Houses and Gardens
The East Hampton Historical Society’s 2019 House and Garden Tour, which will feature five historical and modern properties, will take place on Nov. 30 from 1 to 4:30 p.m.
The tour will include the Mercer house, a shingled postmodern dwelling from 1975 designed by Robert A.M. Stern. It has ocean views and Hook Pond frontage. A more traditional house on David’s Lane in East Hampton Village was inspired in part by the cluster of inns on Main Street. It has hotel-like guest rooms and a “gentlemen’s bar.”
Four barns, one of which is modeled after the De Menil barn that is now the East Hampton Town clerk’s office, comprise a modern house overlooking Napeague Bay. A federal-style house on the bay with interiors by Marshall Watson, and a modern interpretation of the South Fork potato barn complete the self-guided tour.
Tickets are $65 in advance, $75 on the day of the tour. An opening night cocktail party will be held at the Maidstone Club on Friday, Nov. 29. Tickets, which include Saturday’s tour, are $200 and benefit the historical society.
On Climate Change
“Climate Reality Amplified,” a free multimedia presentation combining slides, music, and audience participation, will take place Thursday at 5 p.m. at the Montauk Library. Hosted and narrated by Kathleen Kirkwood, a climate reality project leader since 2018, and produced by Cate Rogers, the chairwoman of the project’s Peconic chapter, the program will highlight the scientific evidence of the climate crisis and allow community members to express their views on the subject.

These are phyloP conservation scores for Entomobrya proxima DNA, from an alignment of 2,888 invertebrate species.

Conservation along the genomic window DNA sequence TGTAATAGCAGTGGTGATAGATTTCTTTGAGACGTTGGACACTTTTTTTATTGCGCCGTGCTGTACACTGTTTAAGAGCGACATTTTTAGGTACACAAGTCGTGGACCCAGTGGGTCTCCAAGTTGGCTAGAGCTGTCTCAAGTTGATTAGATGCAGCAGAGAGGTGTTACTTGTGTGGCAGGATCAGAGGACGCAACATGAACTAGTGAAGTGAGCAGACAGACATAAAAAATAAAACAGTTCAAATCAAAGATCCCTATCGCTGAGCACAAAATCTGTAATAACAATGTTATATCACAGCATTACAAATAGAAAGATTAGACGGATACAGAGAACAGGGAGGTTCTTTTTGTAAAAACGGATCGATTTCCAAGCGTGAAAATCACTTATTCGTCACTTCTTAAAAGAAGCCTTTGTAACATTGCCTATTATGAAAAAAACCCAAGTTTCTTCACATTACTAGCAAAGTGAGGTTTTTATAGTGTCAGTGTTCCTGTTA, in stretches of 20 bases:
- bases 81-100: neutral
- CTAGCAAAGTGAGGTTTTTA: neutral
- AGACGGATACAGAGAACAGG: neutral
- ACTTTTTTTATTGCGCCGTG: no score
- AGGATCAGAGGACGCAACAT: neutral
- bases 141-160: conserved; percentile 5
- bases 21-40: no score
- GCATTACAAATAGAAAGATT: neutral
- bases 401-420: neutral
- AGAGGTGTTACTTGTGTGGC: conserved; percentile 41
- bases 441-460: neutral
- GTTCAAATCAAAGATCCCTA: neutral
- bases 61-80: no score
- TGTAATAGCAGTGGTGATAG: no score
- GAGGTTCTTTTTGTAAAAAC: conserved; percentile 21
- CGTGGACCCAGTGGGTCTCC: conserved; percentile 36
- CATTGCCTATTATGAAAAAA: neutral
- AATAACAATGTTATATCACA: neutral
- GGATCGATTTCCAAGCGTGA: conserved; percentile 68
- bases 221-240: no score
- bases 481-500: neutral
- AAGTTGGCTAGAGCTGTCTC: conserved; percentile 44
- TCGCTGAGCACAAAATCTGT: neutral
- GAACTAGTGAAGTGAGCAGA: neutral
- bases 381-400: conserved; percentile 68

A screening of “The Blessing,” a documentary about a Navajo coal miner who is raising his daughter as a single father, will be the centerpiece of An Evening in Celebration of Native American Heritage on Sunday at the Southampton Arts Center. Admission is free.
The event will begin at 5 with a cash-only Shinnecock artisans market, which will be followed by a welcoming ceremony performed at 6 by Shane Weeks, an artist, traditional dancer and drummer, cultural consultant, and educator. After “The Blessing” is shown at 6:15, the film’s directors, Jordan Fein and Hunter Baker, and its producer, Laura Ball, will lead a discussion.
The artisans market will reopen at 8, and a harvest potluck dinner will take place from 8 to 9:30. Sassafras tea will be served, and seasonal and locally sourced dishes will be welcomed.
The center’s “Raconteurs” series will resume tonight at 7. Those taking part, including Bill Goldstein, Carolann DiPirro, Ryan Roth, Ava Locks, and Amy Kirwin, the center’s artistic director, will tell true stories about a lie of their own, or someone else’s, invention. Tickets are $15, $12 for members.
The Exit Monologues
“Exit Strategy 2,” an evening with Sandra K, a monologist, on Saturday at 7 at the Southampton Cultural Center, will include reminiscences by Miss K of her childhood in Queens — playing hide-and-seek in an Alexander’s department store and walking her cat, Muffin, on Queens Boulevard, among others.
She will also perform monologues by Wendy Wasserstein, Craig Pospisil, Eve Ensler, John Guare, and the general prologue to Chaucer’s “The Canterbury Tales” in Middle English. Tickets are $20, $10 for students under 21.
A Beautiful Mess
A Beautiful Mess will play Friday evening at 8 for the Wamponamon Masonic Music Series at the Sag Harbor Whaling and Historical Museum. The band includes CJ Forester on vocals, and the musicians Michael LeClerc, James Bernard, and Gus Fafalios. Tickets are $20, and the proceeds will benefit the Sag Harbor Community Food Pantry and scholarships for Pierson High School graduates.
The Poetica Ensemble will perform on Sunday afternoon at 4 at Queen of the Most Holy Rosary Catholic Church in Bridgehampton. The program will feature Stephen Shaughnessy, a double bassist, playing Dvorak’s Quintet for Double Bass and String Quartet. Schubert’s String Quartettsatz, D. 703, and Gershwin’s Lullaby for String Quartet are also on the program. A reception with the artists will follow the free concert.